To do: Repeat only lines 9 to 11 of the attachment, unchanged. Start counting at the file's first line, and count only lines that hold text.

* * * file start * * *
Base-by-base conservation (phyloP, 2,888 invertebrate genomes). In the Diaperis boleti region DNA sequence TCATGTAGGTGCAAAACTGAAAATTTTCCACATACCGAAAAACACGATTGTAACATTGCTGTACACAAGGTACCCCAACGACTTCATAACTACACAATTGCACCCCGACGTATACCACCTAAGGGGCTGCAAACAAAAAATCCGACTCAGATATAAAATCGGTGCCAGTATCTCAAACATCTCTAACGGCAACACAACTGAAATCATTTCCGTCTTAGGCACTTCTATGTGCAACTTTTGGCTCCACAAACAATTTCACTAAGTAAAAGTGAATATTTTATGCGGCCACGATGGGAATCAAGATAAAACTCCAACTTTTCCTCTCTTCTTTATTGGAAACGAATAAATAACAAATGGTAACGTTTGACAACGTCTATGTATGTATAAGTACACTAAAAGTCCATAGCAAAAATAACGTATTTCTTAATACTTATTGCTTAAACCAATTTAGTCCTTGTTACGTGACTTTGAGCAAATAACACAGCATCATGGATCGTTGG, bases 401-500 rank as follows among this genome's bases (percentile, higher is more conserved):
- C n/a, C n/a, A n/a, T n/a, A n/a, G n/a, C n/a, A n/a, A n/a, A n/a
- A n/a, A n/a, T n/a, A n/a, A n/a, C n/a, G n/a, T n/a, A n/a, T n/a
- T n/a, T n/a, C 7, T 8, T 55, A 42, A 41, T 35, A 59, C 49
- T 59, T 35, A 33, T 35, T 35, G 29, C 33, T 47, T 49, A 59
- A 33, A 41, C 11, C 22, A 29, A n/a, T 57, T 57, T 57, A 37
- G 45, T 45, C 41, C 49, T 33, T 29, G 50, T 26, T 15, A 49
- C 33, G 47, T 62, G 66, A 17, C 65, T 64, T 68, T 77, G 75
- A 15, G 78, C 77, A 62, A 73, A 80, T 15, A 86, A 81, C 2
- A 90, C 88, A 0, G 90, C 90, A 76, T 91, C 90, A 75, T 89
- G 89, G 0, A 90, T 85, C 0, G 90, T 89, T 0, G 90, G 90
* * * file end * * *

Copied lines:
- A 15, G 78, C 77, A 62, A 73, A 80, T 15, A 86, A 81, C 2
- A 90, C 88, A 0, G 90, C 90, A 76, T 91, C 90, A 75, T 89
- G 89, G 0, A 90, T 85, C 0, G 90, T 89, T 0, G 90, G 90